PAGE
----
Here’s some good news for lawyers who enjoy blogging or instant-messenger services like Gchat. It’s right in the headline of this here National Law Journal story: Smiley face, snark, don’t render law grad unfit to practice.

Many of us get snarky in our personal writing, and many of us employ emoticons in email messages or Gchat exchanges. As litigators well know, sometimes a cold transcript doesn’t adequately convey tone. For this reason, I’ve even seen federal judges use winking smiley-face emoticons in email messages.

But you shouldn’t use smiley faces in documents you file with the court — even the super-icky courts that hear traffic appeals (yes, they exist). This is a lesson that Marilyn Ringstaff, a 2006 graduate of John Marshall Law School, learned the hard way….

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In case you’re wondering about the outcome, our tipster states: “Amazingly, the Judge granted the motion.”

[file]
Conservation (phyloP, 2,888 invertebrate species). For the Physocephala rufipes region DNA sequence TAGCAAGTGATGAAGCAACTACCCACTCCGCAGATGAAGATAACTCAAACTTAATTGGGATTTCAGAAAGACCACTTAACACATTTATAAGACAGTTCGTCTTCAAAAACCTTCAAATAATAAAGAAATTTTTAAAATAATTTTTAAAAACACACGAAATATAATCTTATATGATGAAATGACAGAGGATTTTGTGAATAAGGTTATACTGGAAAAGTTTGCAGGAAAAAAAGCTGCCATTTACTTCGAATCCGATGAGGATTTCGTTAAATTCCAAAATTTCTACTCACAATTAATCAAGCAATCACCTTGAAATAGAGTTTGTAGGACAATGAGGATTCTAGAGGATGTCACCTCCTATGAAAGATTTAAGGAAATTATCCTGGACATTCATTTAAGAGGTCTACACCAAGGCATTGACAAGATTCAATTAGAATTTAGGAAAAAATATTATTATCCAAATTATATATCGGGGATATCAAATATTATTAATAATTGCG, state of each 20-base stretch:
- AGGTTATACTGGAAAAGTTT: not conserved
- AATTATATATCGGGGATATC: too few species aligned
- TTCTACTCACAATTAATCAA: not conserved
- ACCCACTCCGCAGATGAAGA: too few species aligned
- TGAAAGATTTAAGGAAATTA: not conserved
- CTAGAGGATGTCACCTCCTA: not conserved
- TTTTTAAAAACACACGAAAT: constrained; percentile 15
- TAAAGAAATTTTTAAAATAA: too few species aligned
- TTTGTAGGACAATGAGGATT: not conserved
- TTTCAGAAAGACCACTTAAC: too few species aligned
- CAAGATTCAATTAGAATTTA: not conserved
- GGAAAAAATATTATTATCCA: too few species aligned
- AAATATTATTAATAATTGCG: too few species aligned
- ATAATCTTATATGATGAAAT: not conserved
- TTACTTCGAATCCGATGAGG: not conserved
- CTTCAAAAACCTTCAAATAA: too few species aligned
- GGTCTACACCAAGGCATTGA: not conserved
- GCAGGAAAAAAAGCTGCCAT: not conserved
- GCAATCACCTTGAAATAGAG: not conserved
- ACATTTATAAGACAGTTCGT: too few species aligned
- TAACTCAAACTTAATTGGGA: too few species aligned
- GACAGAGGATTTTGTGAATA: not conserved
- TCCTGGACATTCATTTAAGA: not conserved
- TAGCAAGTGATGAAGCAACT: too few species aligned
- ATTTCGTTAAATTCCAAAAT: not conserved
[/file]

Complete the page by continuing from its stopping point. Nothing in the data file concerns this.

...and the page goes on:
We contacted the attorney responsible for this court filing, to verify its authenticity. She responded: “Can I ask what your interest is, please, and how you acquired these?”

We’re taking that as a “Yes, they’re authentic.” We gave the lawyer in question an opportunity to deny authenticity — or to deny her use of a smiley-face emoticon in a court document — and she did not.

We responded to her message, explaining that they were forwarded to us by tipsters (whose identities we always keep confidential, unless they request otherwise).

In her next email, she had a little more to say. We reprint her comments after the jump.

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